Robert Lampros. Eleven Floors. St. Louis: JBS-Publishing, 2015. E-book.
Eleven Floors was promoted to me as a young adult book, i.e., appropriate for middle school. While the length and reading level certainly fit that, I suspect that middle schoolers might not consume it heartily. The main characters are college students who are really outside the usual YA orbit (or what one book series called the junior high Magic Bubble).
While the main character appears to be more or less a straight arrow, there is casual drug use and sex, and the audience that could likely relate to it would be college students or college grads.
Because this is a very short novel, it is hard to say much about it without giving much away. College freshman Charles falls for classmate Lynn. Charles is a Christian who likes to talk about God. Lynn listens. Charles likes to go to the quiet tenth floor at the top of the library where there are few people so he can quietly pray and read the Bible. Guess what the eleventh floor is.
Besides a number of Bible verses and a seedy street “prophet” who says the end is near, there are also references to F. Scott Fitzgerald. Unlike The Double Bind or An Authentic Derivative, the allusions are less significant. Charles briefly mentions The Great Gatsby, but Lynn does not leave Charles.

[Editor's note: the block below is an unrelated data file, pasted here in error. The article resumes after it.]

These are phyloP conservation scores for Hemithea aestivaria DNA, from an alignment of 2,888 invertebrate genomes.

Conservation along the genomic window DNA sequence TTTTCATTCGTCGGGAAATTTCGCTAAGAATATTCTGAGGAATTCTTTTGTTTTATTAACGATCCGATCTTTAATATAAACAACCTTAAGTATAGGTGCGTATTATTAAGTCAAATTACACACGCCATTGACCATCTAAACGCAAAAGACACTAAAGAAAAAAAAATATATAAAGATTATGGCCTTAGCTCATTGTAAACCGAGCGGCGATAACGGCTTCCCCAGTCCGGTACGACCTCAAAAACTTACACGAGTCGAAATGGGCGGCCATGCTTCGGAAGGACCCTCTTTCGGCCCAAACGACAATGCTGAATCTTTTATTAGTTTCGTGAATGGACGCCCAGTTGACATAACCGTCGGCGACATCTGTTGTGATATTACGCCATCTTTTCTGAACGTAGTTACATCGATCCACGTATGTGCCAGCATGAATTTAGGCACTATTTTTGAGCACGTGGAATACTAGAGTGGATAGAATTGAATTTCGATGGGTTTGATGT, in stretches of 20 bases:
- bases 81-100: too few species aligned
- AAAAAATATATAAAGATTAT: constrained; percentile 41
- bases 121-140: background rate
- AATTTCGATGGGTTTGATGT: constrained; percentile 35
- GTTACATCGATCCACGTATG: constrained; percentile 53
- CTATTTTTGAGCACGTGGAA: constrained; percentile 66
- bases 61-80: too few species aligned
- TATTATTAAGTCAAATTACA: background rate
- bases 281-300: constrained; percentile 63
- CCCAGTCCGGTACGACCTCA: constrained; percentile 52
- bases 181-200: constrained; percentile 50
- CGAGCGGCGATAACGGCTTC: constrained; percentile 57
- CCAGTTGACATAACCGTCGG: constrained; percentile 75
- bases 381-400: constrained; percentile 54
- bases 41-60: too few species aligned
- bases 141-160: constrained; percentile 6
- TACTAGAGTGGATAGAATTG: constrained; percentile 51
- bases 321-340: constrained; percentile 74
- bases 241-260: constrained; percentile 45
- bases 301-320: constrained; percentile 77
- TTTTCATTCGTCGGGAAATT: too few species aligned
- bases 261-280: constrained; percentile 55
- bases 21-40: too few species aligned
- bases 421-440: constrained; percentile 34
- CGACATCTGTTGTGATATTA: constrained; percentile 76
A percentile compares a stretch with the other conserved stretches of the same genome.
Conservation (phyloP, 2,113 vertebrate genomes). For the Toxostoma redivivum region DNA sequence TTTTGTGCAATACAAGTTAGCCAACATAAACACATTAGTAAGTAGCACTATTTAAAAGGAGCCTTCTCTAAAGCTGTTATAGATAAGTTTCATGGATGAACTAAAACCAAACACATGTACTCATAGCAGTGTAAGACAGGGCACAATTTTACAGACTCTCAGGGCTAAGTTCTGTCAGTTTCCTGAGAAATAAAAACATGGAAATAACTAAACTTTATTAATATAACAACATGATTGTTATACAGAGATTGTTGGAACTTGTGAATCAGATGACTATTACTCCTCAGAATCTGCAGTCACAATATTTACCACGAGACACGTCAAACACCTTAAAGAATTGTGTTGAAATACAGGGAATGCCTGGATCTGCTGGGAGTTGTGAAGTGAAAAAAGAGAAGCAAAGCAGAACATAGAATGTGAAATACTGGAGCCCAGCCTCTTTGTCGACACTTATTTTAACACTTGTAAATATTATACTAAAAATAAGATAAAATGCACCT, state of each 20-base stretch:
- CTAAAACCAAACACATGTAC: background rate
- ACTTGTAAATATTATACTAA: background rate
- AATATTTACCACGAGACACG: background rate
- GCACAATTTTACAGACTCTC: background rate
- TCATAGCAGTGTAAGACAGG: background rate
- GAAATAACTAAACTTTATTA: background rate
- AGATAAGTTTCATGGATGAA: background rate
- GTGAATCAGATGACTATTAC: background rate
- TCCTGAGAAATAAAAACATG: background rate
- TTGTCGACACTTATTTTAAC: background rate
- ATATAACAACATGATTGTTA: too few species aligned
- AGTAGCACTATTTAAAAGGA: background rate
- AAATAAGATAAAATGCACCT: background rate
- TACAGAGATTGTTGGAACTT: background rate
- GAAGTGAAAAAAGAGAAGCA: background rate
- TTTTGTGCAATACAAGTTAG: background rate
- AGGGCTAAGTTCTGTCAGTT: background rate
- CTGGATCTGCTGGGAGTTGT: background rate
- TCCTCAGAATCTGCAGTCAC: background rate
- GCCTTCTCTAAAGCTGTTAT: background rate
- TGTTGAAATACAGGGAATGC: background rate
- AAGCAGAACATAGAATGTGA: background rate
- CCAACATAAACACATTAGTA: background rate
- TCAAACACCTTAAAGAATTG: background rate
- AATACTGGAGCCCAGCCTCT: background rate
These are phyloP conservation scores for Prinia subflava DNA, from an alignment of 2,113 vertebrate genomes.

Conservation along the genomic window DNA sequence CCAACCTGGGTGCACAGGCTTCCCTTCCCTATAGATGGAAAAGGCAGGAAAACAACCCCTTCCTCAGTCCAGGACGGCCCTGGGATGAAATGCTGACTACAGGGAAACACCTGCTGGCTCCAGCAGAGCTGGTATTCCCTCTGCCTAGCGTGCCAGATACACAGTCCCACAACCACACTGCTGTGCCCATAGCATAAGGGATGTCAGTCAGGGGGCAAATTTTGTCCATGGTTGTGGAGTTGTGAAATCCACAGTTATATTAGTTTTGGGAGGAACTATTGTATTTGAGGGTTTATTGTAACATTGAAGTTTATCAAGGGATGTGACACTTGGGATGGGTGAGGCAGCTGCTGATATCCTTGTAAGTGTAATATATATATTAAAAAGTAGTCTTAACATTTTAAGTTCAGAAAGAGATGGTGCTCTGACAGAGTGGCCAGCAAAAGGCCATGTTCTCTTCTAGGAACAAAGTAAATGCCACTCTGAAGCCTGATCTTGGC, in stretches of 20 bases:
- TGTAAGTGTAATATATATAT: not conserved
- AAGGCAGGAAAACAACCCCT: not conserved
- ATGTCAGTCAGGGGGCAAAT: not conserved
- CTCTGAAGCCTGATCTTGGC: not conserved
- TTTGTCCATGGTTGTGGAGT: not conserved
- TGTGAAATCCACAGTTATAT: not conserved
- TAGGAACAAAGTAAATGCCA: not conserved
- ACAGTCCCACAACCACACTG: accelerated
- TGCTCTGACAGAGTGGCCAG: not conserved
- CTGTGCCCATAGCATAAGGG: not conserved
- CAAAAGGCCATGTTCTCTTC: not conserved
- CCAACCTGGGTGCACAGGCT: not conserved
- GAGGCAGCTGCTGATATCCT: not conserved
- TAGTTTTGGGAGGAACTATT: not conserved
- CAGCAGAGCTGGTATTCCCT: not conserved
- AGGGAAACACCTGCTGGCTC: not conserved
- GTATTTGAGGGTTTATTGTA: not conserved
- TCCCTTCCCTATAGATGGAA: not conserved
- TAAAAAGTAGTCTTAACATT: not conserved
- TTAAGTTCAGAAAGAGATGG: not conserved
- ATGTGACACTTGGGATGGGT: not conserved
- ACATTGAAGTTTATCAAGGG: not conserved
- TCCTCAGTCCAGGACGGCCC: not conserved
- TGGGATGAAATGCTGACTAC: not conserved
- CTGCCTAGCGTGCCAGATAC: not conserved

At Lynn’s suggestion, Charles reads “Babylon Revisited,” which may suggest that the college campus is a stand-in for the Biblical and prophetic Babylon. He also read “Jemina,” where a couple who have just discovered one another die side by side. That may be a bit of indirect foreshadowing—but let’s just say no one dies in Eleven Floors, not really.
When Fitzgerald put some of his stories together in a collection called Tales of the Jazz Age, he wrote a brief introduction to each story. He tells us that he wrote “Jemina” when he was still in college. There is a sense that Eleven Floors likewise is a college production. We are supposed to write what we know, yes?
There is a cool image at the end. Imagine the so-called rapture (see I Thessalonians 4:15-17) in which the vehicles or vessels people are riding or sailing in rise with the people themselves who are raptured. In other words, not like Left Behind, where the airplane goes out of control because the pilot suddenly disappears. If you were on a motorcycle or a sailboat, that might be a cool ride to the Promised Land.
This is a different apocalypse from what we usually read about. This is not World War III or a bombed-out Chicago (or zombies). Eleven Floors is more like Fitzgerald’s Babylon: people having careless “fun” in spite of consequences. Rather than emphasizing the devastation of Revelation (which in the original Greek is Apocalypse), it more like the end times of Matthew 24:37-39 “eating, drinking, marrying, giving in marriage.” It is just as biblical, is it not?